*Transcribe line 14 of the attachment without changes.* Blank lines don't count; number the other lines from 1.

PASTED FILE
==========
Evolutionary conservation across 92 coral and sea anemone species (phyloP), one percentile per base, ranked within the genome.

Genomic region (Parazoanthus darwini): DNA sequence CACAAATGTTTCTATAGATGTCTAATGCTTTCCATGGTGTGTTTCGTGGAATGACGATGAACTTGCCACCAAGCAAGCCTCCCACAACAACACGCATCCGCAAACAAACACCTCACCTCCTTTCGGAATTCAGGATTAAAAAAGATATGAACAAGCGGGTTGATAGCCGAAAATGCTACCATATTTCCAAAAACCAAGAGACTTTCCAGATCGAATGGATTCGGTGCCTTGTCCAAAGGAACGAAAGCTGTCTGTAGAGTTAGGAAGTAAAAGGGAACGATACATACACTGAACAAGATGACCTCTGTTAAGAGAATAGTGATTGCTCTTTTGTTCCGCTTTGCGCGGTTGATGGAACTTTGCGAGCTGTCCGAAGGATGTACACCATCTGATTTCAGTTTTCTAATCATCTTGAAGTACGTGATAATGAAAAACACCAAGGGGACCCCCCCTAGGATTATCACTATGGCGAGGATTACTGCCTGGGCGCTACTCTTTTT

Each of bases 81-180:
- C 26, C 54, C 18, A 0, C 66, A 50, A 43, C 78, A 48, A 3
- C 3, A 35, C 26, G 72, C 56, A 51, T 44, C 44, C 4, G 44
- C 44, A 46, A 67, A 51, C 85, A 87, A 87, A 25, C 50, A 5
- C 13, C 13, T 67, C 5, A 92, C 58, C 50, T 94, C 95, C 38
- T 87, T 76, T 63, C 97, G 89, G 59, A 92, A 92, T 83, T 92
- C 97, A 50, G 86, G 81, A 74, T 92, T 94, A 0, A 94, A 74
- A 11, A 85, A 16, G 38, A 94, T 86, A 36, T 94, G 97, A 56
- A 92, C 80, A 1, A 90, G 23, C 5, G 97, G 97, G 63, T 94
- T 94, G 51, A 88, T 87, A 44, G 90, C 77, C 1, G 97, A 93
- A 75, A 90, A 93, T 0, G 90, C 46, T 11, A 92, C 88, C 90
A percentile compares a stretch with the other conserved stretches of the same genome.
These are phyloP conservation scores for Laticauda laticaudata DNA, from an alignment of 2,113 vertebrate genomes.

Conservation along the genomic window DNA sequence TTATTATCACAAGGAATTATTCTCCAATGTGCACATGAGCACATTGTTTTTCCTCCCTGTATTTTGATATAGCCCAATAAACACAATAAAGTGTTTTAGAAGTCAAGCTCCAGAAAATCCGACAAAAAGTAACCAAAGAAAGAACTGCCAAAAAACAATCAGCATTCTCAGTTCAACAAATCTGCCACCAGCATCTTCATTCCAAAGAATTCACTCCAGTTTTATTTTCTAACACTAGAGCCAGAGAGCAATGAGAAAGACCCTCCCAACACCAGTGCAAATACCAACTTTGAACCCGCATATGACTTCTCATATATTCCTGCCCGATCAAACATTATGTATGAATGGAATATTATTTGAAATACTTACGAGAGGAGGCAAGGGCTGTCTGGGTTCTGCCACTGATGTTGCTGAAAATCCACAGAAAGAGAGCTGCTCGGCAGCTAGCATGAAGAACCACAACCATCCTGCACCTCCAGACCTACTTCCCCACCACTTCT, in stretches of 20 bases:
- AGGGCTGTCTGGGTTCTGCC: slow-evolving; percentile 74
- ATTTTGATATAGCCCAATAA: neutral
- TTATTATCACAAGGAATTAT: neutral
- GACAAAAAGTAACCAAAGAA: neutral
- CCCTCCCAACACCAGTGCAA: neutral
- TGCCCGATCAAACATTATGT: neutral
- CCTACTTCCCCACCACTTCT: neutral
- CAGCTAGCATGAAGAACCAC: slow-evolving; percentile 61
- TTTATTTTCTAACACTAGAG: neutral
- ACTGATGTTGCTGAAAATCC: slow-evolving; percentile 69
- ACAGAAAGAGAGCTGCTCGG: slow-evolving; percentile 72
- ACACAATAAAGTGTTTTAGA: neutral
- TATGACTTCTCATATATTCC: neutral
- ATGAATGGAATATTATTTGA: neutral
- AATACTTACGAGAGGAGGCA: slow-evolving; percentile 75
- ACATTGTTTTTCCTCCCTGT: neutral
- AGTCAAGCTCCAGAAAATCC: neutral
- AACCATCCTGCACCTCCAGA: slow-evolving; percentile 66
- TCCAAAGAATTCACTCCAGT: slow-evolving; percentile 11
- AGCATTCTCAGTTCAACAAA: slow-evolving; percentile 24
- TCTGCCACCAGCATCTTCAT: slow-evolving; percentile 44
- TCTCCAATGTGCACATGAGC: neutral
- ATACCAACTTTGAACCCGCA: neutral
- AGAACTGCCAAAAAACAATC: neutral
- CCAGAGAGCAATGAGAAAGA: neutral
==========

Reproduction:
A percentile compares a stretch with the other conserved stretches of the same genome.